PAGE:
Apex Court held that,
“Be that as it may, an agent cannot become a pleader for the party in criminal proceedings, unless the party secures permission from the court to appoint him to act in such proceedings. The respondent-couple have not even moved for such permission and hence no occasion has arisen so far to consider that aspect.”
Key passages from the judgment are,
The definition [of a Pleader u.s 2(q) of CrPC] envelopes two kinds of pleaders within its ambit. The first refers to legal practitioners who are authorised to practise law and the second refers to any other person. If it is the latter its essential requisite is that such person should have been appointed with the permission of the court to act in such proceedings. This is in tune with Section 32 of the Advocates Act 1961 which empowers a Court to permit any person, who is not enrolled as an advocate to appear before it in any particular case. But if he is to plead for another person in a criminal court, such permission should be sought for by that person.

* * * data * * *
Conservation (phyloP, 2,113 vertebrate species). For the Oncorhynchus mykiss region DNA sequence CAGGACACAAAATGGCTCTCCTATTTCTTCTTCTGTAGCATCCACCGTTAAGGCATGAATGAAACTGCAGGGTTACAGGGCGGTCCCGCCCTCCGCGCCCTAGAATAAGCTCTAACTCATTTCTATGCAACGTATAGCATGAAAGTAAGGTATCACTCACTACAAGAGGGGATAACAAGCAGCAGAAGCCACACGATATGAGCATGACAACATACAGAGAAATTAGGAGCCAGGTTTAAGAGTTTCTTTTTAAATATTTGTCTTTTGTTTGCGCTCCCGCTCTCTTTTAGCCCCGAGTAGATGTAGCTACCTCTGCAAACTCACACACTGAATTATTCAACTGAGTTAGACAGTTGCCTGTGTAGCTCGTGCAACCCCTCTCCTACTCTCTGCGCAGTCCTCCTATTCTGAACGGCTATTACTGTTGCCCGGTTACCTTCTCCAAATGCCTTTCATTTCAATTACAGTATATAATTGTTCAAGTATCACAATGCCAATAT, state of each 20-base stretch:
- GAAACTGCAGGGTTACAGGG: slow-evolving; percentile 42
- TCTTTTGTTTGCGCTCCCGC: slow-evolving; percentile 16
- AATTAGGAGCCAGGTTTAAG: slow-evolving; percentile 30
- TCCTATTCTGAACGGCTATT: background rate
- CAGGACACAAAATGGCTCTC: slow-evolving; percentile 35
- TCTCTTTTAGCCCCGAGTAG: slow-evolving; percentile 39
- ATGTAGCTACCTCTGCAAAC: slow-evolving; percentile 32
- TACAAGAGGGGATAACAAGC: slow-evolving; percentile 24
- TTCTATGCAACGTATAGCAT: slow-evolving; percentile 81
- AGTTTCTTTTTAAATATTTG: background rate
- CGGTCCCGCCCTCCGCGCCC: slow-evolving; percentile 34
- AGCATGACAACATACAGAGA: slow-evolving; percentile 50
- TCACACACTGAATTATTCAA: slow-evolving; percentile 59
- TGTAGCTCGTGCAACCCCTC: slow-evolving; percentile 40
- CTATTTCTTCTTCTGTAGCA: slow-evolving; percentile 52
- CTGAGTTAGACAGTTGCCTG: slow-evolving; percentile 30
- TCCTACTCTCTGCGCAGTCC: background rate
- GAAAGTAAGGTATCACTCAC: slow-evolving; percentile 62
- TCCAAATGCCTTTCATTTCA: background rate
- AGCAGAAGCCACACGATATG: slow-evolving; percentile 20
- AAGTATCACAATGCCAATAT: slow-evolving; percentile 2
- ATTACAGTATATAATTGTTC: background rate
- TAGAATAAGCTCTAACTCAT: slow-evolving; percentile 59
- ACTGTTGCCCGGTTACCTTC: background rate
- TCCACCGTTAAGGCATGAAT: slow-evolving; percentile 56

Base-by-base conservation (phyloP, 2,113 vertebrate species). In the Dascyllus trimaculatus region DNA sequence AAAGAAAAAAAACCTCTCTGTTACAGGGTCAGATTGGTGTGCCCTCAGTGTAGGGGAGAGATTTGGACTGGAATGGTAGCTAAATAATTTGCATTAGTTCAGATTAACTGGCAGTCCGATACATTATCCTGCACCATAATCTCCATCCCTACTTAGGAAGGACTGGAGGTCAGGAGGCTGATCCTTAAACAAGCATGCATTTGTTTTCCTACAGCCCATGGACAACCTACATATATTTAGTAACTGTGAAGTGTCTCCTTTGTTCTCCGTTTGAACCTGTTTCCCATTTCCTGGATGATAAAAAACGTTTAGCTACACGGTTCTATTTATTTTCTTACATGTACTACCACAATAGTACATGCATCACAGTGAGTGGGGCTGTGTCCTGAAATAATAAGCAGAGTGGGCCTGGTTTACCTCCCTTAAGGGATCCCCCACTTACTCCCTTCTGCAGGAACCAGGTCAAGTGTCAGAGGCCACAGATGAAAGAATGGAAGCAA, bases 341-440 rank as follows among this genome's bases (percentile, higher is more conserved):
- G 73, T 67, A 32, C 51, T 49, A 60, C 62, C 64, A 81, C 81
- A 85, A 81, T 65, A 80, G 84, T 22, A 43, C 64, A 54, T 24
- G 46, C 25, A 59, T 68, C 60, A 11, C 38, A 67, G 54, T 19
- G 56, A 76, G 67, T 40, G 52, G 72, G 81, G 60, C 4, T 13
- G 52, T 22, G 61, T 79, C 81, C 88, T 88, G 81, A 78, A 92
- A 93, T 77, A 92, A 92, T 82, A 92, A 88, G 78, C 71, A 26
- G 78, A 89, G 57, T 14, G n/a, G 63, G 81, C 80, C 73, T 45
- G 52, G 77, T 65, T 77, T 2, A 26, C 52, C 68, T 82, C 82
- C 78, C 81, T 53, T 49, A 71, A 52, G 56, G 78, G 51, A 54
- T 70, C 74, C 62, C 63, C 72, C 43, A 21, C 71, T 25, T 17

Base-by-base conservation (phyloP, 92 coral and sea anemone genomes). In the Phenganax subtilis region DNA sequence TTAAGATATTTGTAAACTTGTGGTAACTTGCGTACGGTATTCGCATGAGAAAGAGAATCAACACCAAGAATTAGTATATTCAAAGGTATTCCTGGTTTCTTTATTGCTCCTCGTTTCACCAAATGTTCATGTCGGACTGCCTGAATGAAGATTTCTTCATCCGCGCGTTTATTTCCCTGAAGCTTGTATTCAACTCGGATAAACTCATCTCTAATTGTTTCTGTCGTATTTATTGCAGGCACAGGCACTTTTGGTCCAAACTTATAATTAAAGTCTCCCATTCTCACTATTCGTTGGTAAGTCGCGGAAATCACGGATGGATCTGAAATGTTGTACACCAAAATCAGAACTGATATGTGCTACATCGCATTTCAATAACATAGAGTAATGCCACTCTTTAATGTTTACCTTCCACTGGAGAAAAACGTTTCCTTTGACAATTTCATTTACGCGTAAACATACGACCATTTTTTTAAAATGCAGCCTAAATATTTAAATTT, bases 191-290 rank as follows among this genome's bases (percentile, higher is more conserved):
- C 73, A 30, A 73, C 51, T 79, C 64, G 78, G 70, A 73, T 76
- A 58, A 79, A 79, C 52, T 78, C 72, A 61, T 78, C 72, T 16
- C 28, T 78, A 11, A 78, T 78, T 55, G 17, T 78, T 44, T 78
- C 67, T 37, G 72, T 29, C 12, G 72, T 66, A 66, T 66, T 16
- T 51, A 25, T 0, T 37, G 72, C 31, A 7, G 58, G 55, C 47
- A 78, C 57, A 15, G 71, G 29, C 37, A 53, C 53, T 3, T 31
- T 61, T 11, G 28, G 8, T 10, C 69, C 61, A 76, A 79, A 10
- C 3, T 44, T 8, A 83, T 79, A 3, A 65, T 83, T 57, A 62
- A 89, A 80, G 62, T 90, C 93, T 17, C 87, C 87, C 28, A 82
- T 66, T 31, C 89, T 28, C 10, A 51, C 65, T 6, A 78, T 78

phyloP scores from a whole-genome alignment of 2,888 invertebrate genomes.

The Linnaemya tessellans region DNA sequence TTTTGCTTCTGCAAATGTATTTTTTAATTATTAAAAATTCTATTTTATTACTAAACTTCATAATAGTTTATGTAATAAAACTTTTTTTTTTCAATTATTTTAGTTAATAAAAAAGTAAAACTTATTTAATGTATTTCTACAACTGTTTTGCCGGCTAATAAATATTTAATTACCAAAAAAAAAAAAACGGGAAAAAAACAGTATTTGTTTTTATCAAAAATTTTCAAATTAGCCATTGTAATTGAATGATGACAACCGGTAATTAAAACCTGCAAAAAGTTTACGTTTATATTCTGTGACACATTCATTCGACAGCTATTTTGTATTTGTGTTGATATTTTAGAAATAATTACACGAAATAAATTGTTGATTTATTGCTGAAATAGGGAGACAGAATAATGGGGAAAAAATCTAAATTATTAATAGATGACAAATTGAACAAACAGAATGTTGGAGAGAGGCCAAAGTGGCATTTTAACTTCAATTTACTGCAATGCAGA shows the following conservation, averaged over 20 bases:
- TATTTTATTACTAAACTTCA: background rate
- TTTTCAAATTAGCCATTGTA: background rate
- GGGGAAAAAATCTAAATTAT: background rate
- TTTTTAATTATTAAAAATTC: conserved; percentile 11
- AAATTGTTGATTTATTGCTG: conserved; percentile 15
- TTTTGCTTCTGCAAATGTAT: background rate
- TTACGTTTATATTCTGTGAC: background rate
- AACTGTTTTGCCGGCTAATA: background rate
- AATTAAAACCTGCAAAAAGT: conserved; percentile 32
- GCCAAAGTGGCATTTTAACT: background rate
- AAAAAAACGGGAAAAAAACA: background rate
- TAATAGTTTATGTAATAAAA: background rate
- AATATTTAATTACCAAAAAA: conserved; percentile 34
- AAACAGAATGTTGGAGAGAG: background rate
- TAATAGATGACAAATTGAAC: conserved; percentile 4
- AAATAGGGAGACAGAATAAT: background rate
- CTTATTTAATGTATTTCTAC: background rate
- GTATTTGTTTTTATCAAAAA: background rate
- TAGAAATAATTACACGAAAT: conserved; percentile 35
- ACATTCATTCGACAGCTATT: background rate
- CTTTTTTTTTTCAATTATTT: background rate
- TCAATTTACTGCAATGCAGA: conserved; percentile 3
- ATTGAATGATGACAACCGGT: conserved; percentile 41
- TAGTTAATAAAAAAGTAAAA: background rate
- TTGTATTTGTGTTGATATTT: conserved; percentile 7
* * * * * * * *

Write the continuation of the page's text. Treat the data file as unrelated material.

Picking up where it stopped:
It is not necessary that the pleader so appointed should be the power of attorney holder of the party in the case. What seems to be condition precedent is that his appointment should have preceded by grant of permission of the court. It is for the court to consider whether such permission is necessary in the given case and whether the person proposed to be appointed is capable of helping the court by pleading for the party, for arriving at proper findings on the issues involved in the case.
But if the person proposed to be appointed by the party is not such a qualified person the court has first to satisfy itself whether the expected assistance would be rendered by that person. The reason for the Parliament for fixing such a filter in the definition clause [Sec.2(q) of the Code] that prior permission must be secured before a non-advocate is appointed by the party to plead his cause in the court, is to enable the court to verify the level of equipment of such person for pleading on behalf of the party concerned.
T.C. Mathai and Anr Vs The District and Sessions Judge on 31 March, 1999
Precedent used is here
Indiankanoon.org link: https://indiankanoon.org/doc/1728750/
Citation: (1999) 3 SCC 614, AIR 1999 SC 1385
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